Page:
The opinion of the court was delivered by: CHARLES NORGLE, District Judge
Before the court is Defendant's Motion to Reconsider Transfer [docket
entry 23-1]. For the following reasons, the motion is denied.
The United States Securities and Exchange Commission ("SEC") filed this
action in the Northern District of Illinois against National Presto
Industries, Inc. ("National Presto") alleging that it has been operating
an as unregistered investment company in violation of the Investment
Company Act of 1940, 15 U.S.C. § 80a-1 et seq. In response,
National Presto filed a motion to transfer venue to the Western District
of Wisconsin pursuant to 28 U.S.C. § I404(a).
In an order dated March 6, 2003, the court denied National Presto's
motion to transfer to the Western District of Wisconsin pursuant to
28 U.S.C. § 1404(a), holding that National Presto had not carried its
burden of demonstrating that the Western District of Wisconsin would be a
more convenient forum. See Minute Order of March 6, 2003
[docket entry 15-1].
National Presto filed a petition for a writ of mandamus in the Seventh
Circuit Court of Appeals, seeking review of the court's March 6, 2003 order denying
transfer and asking the Seventh Circuit to transfer the action to the
Western District of Wisconsin. In an opinion dated October 21, 2003, the
Seventh Circuit denied the petition for mandamus. See In re National
Presto Indus., Inc., 347 F.3d 662, 665 (7th Cir. 2003).
In light of the Seventh Circuit's opinion, National Presto filed the
instant Motion to Reconsider Transfer. The motion is fully briefed and
before the court.
National Presto's instant motion seeks reconsideration of the court's
March 6, 2003 order denying the motion to transfer to the Western
District of Wisconsin pursuant to 28 U.S.C. § 1404(a), an
interlocutory order. National Presto states that the instant motion is
brought "[p]ursuant to Federal Rule of Civil Procedure 54(b) and pursuant
also to the common law of reconsideration. . . ." Def.'s Mot. to
Reconsider, at 1. While there is no Federal Rule of Civil Procedure that
allows the filing of a motion to reconsider an interlocutory order,
district courts have recognized such motions, finding the authority to
consider such motions in the authorities cited by National Presto.
See, e.g., Neal v. Honeywell. Inc., No. 93 C 1143, 1996 WL
627616, at *2 (N.D. Ill. Oct. 25, 1996) (collecting authority);
Snuff v. Consolidated Rail Corp., 865 F. Supp. 469, 472-73
(N.D. Ill. 1994).
District courts possess the inherent authority to modify interlocutory
orders. See Cameo, Convalescent Ctr., Inc. v. Percy.
800 F.2d 108, 110 (7th Cir. 1986); Kapco. Mfg. Co. v. C & O Enterprises.
Inc., 773 F.2d 151, 154 (7th Cir. 1985) (stating district courts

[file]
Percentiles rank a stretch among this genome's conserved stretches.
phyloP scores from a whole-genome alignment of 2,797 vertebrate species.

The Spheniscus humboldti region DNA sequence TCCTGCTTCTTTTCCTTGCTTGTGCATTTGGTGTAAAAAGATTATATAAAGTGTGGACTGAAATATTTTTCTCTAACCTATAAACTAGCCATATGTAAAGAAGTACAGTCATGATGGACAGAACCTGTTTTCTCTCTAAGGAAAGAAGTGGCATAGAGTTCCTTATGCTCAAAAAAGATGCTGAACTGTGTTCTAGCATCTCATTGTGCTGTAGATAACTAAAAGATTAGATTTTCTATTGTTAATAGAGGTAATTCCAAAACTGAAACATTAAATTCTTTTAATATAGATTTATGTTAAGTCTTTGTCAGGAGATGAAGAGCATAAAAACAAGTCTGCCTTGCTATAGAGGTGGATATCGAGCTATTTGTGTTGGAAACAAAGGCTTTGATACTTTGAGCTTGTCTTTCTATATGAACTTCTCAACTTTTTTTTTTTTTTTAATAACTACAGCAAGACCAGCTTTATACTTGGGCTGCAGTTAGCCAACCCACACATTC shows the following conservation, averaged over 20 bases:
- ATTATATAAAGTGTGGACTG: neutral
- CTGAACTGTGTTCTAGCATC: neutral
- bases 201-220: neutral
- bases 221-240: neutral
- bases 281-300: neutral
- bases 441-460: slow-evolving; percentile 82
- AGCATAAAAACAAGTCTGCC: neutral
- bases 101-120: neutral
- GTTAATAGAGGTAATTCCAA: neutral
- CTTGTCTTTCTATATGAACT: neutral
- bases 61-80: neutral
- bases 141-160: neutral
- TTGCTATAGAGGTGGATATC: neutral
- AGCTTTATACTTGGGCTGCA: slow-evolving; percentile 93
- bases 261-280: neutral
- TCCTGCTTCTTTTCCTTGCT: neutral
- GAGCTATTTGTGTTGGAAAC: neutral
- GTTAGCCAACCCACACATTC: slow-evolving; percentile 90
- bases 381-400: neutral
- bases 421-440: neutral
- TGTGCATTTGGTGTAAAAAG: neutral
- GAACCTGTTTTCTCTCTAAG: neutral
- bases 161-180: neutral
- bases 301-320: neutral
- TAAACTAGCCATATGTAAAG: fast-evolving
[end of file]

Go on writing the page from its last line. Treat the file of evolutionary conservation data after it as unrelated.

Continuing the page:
"always ha[ve] the power to modify earlier orders in a pending case").
However, "as a rule courts should be loathe to do so in the absence of
extraordinary circumstances such as where the initial decision was
`clearly erroneous and would work a manifest injustice.'"
Christianson v. Colt Indus. Operation Corp., 486 U.S. 800, 817 (1988) (quoting Arizona v. California. 460 U.S. 605,
618 n.8 (1983)).
As an exercise of a court's inherent authority, a motion to reconsider
an interlocutory order is appropriate where: (1) the court has patently
misunderstood a party; (2) the court has made a decision outside the
adversarial issues presented to the court by the parties; (3) the court
has made an error not of reasoning but of apprehension; (4) there has
been a controlling or significant change in the law since the submission
of the issue to the court; or (5) there has been a controlling or
significant change in the facts since the submission of the issue to the
court. See, e.g., Bank of Waunakee v. Rochester Cheese Sales.
Inc., 906 F.2d 1185, 1191 (7th Cir. 1990); Neal. 1996 WL
627616, at *2.
These grounds represent extraordinary circumstances, and the granting
of a motion to reconsider is to be granted only in such extraordinary
circumstances. See id. (stating that "[s]uch problems rarely
arise and the motion to reconsider should be equally rare"). Motions to
reconsider are not at the disposal of parties who want to "rehash" the
same arguments that were originally presented to the court. See In
re Oil Spill by "Amoco. Cadiz" Off Coast of France on March 16. 1978.
794 F. Supp. 261, 267 (N.D. Ill. 1992). Indeed, the court's orders are
not "mere first drafts, subject to revision and reconsideration at a
litigant's pleasure." Quaker Alloy Casting Co. y. Gulfco. Industries.
Inc., 123 F.R.D. 282, 288 (N.D. Ill. 1988).
National Presto claims that its motion to reconsider should be granted
based on two grounds: a controlling or significant change in the law and
the facts since the submission of the issue to the court. In response,
the SEC claims that neither a controlling or significant change in the
law nor the ...